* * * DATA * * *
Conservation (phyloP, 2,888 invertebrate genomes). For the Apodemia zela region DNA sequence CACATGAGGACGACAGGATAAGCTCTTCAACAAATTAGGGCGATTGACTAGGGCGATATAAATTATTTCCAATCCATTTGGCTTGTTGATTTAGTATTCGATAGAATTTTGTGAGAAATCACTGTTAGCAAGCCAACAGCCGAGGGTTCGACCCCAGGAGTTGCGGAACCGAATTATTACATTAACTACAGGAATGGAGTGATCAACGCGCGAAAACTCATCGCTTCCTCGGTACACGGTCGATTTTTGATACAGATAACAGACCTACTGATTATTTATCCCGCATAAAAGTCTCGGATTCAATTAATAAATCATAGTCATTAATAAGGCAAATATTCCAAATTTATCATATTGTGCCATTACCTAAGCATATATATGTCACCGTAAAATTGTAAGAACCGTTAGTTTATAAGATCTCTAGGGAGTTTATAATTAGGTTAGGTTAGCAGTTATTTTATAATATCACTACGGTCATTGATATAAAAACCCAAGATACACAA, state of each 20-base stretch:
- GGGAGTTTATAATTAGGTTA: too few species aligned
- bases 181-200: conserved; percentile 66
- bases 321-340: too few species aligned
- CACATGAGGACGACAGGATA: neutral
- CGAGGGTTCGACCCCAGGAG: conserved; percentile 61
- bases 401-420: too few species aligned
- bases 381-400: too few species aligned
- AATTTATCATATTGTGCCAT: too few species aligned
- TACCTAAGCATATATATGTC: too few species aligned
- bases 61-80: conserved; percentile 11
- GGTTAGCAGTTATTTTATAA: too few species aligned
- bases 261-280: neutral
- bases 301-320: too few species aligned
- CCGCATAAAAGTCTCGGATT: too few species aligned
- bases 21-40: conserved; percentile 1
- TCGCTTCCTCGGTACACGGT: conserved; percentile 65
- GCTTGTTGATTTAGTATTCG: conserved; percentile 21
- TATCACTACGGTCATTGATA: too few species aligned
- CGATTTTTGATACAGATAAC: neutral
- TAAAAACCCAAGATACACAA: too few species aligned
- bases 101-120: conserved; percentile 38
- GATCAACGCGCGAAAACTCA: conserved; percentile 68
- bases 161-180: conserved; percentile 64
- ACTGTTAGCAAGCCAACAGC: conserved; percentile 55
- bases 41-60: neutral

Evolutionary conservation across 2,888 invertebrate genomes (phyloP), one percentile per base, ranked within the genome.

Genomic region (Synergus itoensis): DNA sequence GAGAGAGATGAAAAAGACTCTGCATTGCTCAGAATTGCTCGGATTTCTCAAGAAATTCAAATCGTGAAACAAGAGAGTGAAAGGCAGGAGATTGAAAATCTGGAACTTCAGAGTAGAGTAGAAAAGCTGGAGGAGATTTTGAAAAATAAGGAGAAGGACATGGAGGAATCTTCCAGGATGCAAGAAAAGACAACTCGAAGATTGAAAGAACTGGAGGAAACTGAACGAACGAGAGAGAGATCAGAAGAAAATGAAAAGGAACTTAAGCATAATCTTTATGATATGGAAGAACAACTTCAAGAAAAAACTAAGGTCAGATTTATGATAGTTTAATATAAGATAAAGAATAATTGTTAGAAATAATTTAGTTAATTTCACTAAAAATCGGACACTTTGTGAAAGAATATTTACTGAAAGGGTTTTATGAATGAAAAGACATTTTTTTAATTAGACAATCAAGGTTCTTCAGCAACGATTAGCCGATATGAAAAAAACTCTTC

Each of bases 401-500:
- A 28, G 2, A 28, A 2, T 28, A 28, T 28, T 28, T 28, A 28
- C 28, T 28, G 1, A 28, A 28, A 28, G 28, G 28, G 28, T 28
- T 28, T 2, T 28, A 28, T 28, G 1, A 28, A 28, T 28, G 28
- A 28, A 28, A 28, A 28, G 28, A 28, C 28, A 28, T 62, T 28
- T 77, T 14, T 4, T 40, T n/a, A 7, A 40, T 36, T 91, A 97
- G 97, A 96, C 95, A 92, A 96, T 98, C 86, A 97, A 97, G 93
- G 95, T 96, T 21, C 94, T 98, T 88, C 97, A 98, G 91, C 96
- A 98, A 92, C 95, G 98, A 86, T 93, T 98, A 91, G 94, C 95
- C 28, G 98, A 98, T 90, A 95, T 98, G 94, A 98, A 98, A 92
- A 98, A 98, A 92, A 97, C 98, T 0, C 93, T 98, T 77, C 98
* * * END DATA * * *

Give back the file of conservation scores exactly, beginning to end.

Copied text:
Conservation (phyloP, 2,888 invertebrate genomes). For the Apodemia zela region DNA sequence CACATGAGGACGACAGGATAAGCTCTTCAACAAATTAGGGCGATTGACTAGGGCGATATAAATTATTTCCAATCCATTTGGCTTGTTGATTTAGTATTCGATAGAATTTTGTGAGAAATCACTGTTAGCAAGCCAACAGCCGAGGGTTCGACCCCAGGAGTTGCGGAACCGAATTATTACATTAACTACAGGAATGGAGTGATCAACGCGCGAAAACTCATCGCTTCCTCGGTACACGGTCGATTTTTGATACAGATAACAGACCTACTGATTATTTATCCCGCATAAAAGTCTCGGATTCAATTAATAAATCATAGTCATTAATAAGGCAAATATTCCAAATTTATCATATTGTGCCATTACCTAAGCATATATATGTCACCGTAAAATTGTAAGAACCGTTAGTTTATAAGATCTCTAGGGAGTTTATAATTAGGTTAGGTTAGCAGTTATTTTATAATATCACTACGGTCATTGATATAAAAACCCAAGATACACAA, state of each 20-base stretch:
- GGGAGTTTATAATTAGGTTA: too few species aligned
- bases 181-200: conserved; percentile 66
- bases 321-340: too few species aligned
- CACATGAGGACGACAGGATA: neutral
- CGAGGGTTCGACCCCAGGAG: conserved; percentile 61
- bases 401-420: too few species aligned
- bases 381-400: too few species aligned
- AATTTATCATATTGTGCCAT: too few species aligned
- TACCTAAGCATATATATGTC: too few species aligned
- bases 61-80: conserved; percentile 11
- GGTTAGCAGTTATTTTATAA: too few species aligned
- bases 261-280: neutral
- bases 301-320: too few species aligned
- CCGCATAAAAGTCTCGGATT: too few species aligned
- bases 21-40: conserved; percentile 1
- TCGCTTCCTCGGTACACGGT: conserved; percentile 65
- GCTTGTTGATTTAGTATTCG: conserved; percentile 21
- TATCACTACGGTCATTGATA: too few species aligned
- CGATTTTTGATACAGATAAC: neutral
- TAAAAACCCAAGATACACAA: too few species aligned
- bases 101-120: conserved; percentile 38
- GATCAACGCGCGAAAACTCA: conserved; percentile 68
- bases 161-180: conserved; percentile 64
- ACTGTTAGCAAGCCAACAGC: conserved; percentile 55
- bases 41-60: neutral

Evolutionary conservation across 2,888 invertebrate genomes (phyloP), one percentile per base, ranked within the genome.

Genomic region (Synergus itoensis): DNA sequence GAGAGAGATGAAAAAGACTCTGCATTGCTCAGAATTGCTCGGATTTCTCAAGAAATTCAAATCGTGAAACAAGAGAGTGAAAGGCAGGAGATTGAAAATCTGGAACTTCAGAGTAGAGTAGAAAAGCTGGAGGAGATTTTGAAAAATAAGGAGAAGGACATGGAGGAATCTTCCAGGATGCAAGAAAAGACAACTCGAAGATTGAAAGAACTGGAGGAAACTGAACGAACGAGAGAGAGATCAGAAGAAAATGAAAAGGAACTTAAGCATAATCTTTATGATATGGAAGAACAACTTCAAGAAAAAACTAAGGTCAGATTTATGATAGTTTAATATAAGATAAAGAATAATTGTTAGAAATAATTTAGTTAATTTCACTAAAAATCGGACACTTTGTGAAAGAATATTTACTGAAAGGGTTTTATGAATGAAAAGACATTTTTTTAATTAGACAATCAAGGTTCTTCAGCAACGATTAGCCGATATGAAAAAAACTCTTC

Each of bases 401-500:
- A 28, G 2, A 28, A 2, T 28, A 28, T 28, T 28, T 28, A 28
- C 28, T 28, G 1, A 28, A 28, A 28, G 28, G 28, G 28, T 28
- T 28, T 2, T 28, A 28, T 28, G 1, A 28, A 28, T 28, G 28
- A 28, A 28, A 28, A 28, G 28, A 28, C 28, A 28, T 62, T 28
- T 77, T 14, T 4, T 40, T n/a, A 7, A 40, T 36, T 91, A 97
- G 97, A 96, C 95, A 92, A 96, T 98, C 86, A 97, A 97, G 93
- G 95, T 96, T 21, C 94, T 98, T 88, C 97, A 98, G 91, C 96
- A 98, A 92, C 95, G 98, A 86, T 93, T 98, A 91, G 94, C 95
- C 28, G 98, A 98, T 90, A 95, T 98, G 94, A 98, A 98, A 92
- A 98, A 98, A 92, A 97, C 98, T 0, C 93, T 98, T 77, C 98